My water is close to the recommended balance and I'm about to starting using my SWCG that I just installed. I drained 60% of my pool water and slowly crept up on my goal values to avoid overshoot. That story is outlined in my thread in Just Getting Started. Along the way, one thing I noticed and remarked upon in my thread but might be of wider interest is that I found that the Pool Calculator significantly underestimated the amount of muriatic acid I needed to bring down my pH, whereas the acid demand test in my Taylor K-2006 seemed to estimate it quite well.

My test kit only measures pH up to 8.0 so I disregard those measurements where from hindsight I know it was clearly higher. But two days ago, I measured a pH of 7.8 (my first measurement clearly below 8.0). Acid demand test showed 1 drop to 7.6 and 2 drops to 7.4. The formula for fl oz of 31.45% muriatic acid used to populate Table E of Taylor's Pool & Spa Water Chemistry handbook is MA (fl oz) = 9.165 * 1e-4 * N * V where N is the number of drops required to reach goal pH and V is the volume of the pool in gallons. (See also the first equation in Wojtowicz's paper here: http://jspsi.poolhelp.com/ARTICLES/JSPS ... p39-56.pdf ). [edited to fix notation in equation for clarity]

Since I was aiming for 7.5 (not realizing at the time that 7.8 is in fact considered "ideal") I used 1.5 drops and 12000 gallons for my pool in the equation and came up with 16.5 oz of muriatic acid. On the other hand, using 12000 gallons in the Pool Calculator, and entering TA = 70 (test performed using speed stirrer) and 0 for borates gave 8.5 oz. This is very nearly a factor of 2 difference!

I decided to split the difference and added 12 oz of MA. (Unrelated but I also added 40 lbs of solar salt). After 24 hours of my pump running, I checked my pH and it was 7.6. From the acid demand test the day before, to get to 7.6 was one drop corresponding to 11 fl oz which was close to what I added, so the acid demand test was as accurate as one might expect from reading the color scales. From the Pool Calculator, adding 12 fl oz should have brought my pH down to 7.4, but my pH clearly did not go that low.

I then added 4 more oz for 16 total of MA and the next day I measured it at 7.5, so the original acid demand test was accurate while Pool Calculator said that 16 oz should have brought it to 7.3. I also reconfirmed my TA is at 70.

What is going on here? I thought of two possibilities for seeming inaccuracy in Pool Calculator estimates for MA. (Note that uncertainty in the volume of my pool should impact both methods in the same way).

1. Borates. I replaced 60% of my pool water and I assume tap water doesn't have borates. (Last night I added 25 lbs of boric acid but this was before I added them). It's possible my old pool guy had added something with borates but as far as I know he only added trichlor or dichlor. I actually measured them at the same time I measured 7.5 pH using the LaMotte's strips. The test strips are hard to read and it seemed to match the 15 ppm square almost as well as the 0 square, so I noted 0-15 for borates. But playing around with the Pool Calculator, for TA 70 and 12K gal pool, to add 16 oz of MA and go from pH 7.8 to 7.5 requires 23 ppm borates and that is clearly higher than I had in my pool at the time, but it can't be ruled out that some small concentration of borates could be part of the issue.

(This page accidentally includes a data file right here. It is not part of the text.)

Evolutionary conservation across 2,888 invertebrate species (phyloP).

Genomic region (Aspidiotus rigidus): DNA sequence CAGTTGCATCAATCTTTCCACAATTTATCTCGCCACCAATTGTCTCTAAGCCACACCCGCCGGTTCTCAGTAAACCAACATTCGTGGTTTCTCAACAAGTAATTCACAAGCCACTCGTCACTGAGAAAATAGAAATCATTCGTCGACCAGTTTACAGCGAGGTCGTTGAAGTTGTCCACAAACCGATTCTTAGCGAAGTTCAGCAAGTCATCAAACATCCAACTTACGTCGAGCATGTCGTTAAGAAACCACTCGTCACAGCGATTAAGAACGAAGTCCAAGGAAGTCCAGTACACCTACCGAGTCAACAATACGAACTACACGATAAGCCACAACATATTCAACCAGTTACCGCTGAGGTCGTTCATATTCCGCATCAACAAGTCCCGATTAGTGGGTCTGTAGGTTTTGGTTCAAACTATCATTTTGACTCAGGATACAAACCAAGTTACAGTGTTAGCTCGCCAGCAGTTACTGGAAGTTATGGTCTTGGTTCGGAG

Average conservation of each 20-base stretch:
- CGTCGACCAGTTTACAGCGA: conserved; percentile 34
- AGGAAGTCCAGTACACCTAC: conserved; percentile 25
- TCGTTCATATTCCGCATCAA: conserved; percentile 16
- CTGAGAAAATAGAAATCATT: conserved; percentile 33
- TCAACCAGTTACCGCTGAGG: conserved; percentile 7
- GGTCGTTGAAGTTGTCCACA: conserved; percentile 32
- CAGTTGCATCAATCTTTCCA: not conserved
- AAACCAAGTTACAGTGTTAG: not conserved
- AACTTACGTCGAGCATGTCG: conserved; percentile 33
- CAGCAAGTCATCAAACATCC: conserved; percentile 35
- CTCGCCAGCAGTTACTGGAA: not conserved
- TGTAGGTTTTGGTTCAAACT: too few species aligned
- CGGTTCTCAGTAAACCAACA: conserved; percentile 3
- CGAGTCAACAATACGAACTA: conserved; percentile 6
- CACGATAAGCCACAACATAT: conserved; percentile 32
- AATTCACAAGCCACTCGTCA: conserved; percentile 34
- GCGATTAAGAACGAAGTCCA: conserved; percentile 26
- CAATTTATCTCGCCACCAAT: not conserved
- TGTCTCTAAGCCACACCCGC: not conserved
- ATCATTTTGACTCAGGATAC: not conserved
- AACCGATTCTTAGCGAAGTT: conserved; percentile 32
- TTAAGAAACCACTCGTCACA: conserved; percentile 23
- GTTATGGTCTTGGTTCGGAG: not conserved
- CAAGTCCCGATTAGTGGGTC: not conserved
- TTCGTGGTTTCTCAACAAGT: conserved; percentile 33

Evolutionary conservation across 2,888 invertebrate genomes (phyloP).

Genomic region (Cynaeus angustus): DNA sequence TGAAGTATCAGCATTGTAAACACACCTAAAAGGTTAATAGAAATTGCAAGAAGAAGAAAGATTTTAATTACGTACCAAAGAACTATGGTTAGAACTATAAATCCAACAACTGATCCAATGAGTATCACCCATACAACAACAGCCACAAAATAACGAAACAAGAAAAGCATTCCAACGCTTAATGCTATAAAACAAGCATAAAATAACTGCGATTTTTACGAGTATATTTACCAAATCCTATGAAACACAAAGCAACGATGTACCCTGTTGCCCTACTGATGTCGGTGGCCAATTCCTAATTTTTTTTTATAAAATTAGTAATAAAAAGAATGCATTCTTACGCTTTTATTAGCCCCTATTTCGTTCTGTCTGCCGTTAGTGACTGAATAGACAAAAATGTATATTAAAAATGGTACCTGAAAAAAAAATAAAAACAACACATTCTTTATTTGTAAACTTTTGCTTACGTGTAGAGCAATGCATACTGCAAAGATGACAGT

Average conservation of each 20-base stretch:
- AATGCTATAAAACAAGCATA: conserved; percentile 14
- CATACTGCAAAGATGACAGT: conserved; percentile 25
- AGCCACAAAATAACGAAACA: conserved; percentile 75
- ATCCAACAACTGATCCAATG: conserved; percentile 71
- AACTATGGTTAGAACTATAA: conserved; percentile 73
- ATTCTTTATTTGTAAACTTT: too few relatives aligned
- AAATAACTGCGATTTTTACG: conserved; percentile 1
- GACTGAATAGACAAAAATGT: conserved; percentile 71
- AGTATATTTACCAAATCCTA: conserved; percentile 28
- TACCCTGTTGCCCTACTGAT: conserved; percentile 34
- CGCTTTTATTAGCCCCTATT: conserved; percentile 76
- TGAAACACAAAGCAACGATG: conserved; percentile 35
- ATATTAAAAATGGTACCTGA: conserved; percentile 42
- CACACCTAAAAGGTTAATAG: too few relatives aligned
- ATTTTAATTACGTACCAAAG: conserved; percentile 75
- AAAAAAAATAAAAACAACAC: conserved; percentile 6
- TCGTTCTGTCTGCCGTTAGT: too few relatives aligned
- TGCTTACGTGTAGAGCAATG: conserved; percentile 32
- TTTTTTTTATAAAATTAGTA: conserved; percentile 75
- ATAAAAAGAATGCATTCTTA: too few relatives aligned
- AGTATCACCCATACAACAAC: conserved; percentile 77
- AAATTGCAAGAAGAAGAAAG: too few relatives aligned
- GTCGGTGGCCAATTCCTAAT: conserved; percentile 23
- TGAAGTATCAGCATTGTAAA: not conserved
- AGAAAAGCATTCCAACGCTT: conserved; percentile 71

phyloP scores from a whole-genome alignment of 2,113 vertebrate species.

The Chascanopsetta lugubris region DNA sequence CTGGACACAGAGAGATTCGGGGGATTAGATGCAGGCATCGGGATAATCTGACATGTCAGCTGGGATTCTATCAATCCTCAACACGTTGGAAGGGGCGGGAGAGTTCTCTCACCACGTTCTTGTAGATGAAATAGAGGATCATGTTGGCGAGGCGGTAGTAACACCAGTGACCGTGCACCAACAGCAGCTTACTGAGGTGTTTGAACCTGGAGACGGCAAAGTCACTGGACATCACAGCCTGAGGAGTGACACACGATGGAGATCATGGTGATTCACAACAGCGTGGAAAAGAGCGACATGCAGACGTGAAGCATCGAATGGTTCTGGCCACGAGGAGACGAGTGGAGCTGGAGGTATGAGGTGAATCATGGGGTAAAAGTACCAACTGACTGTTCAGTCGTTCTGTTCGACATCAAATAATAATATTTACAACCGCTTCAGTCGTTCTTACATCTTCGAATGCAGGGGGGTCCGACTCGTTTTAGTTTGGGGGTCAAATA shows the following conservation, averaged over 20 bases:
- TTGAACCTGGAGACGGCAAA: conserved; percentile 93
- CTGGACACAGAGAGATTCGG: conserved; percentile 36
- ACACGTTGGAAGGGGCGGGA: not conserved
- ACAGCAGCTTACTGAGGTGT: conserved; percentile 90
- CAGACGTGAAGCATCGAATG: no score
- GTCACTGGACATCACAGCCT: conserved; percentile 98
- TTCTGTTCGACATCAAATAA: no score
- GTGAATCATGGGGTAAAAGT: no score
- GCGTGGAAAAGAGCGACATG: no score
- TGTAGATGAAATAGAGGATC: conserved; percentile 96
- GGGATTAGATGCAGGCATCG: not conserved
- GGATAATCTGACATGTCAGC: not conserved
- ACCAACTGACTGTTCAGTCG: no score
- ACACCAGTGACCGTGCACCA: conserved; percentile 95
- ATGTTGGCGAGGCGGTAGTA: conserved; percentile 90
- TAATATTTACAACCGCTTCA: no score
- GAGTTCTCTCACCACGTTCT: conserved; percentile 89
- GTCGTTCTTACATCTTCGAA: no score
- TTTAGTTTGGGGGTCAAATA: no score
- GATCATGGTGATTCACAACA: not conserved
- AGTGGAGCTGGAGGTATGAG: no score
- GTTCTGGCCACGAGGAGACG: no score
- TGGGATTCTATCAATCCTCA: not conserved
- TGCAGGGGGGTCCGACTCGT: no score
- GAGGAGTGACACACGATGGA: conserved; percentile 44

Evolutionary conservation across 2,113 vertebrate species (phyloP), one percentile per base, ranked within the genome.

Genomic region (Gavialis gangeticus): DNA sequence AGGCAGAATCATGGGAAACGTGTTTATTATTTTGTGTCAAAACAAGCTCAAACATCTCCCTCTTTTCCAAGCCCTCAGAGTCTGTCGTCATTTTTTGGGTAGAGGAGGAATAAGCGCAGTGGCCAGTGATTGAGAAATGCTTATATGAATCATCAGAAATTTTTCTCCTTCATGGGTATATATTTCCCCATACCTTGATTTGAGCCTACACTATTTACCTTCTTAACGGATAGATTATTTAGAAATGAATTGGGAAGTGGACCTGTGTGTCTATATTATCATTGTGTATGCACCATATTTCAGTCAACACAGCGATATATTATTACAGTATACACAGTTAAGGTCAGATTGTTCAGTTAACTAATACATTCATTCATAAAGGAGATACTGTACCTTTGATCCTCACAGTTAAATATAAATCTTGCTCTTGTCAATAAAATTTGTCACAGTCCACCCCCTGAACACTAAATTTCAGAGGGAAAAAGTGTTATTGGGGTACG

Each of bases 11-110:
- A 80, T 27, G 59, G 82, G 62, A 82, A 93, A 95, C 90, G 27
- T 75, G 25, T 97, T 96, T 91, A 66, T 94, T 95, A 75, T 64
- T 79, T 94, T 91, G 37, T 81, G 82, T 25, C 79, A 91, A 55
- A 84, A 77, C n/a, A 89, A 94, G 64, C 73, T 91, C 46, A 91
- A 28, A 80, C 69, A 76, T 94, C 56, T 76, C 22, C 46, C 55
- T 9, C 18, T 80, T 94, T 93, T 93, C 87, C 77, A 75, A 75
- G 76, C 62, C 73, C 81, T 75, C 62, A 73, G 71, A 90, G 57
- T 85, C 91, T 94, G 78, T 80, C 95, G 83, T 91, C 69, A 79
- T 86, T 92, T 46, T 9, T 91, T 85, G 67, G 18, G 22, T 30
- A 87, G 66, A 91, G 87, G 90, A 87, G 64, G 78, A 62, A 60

2. CYA. The Wojtowicz paper referenced above provides tables of MA needed to reduce pH to 7.2 for various start values of pH and ppm of TA. What is interesting is that he provides different tables for 50, 100, 150, and 200 ppm of CYA. He also provides a multiple linear regression showing MA needed vs. starting pH, TA, and CYA, and the factor in front of CYA is ~0.13. An example from the table is that is takes 26.4 oz MA to reduce pH from 7.8 to 7.2 at TA 90 with CYA 50 , and 32 fl oz at CYA 100. FWIW my CYA is 75.

I've read several posts claiming that the acid demand test in the K-2006 is superfluous, but since it is a more direct measurement for pH change and thus unaffected by errors in borate (and CYA) measurements, perhaps it should be acknowledged that it is the more accurate way to estimate the need for MA? Personally, I'd rather take the few extra seconds it takes to do the acid demand test and get the correct amount of MA to add the first time, rather than having to add MA twice. Wow that stuff is nasty!

Although it is acknowledged on Pool Calculator that adding CYA will lower pH, as far as I can tell it does not account for CYA level when calculating pH changes (or perhaps it assumes a fixed value). Why not?

I realize that the Pool Calculator has been verified by 1000's of users whereas this post is based on the experience of only one inexperienced pool owner over two days. Big difference. But I will also note that I've read several seemingly experienced posters talk about the need to "get to know your own pool" as far as the amount of MA to add regularly, particularly for SWCG owners dealing with pH drift. The Pool Calculator is a obviously a great tool and it's been very helpful to me. I offer this post as a suggestion for making it more accurate, if it in fact accounting for CYA as well as TA and Borates would do so.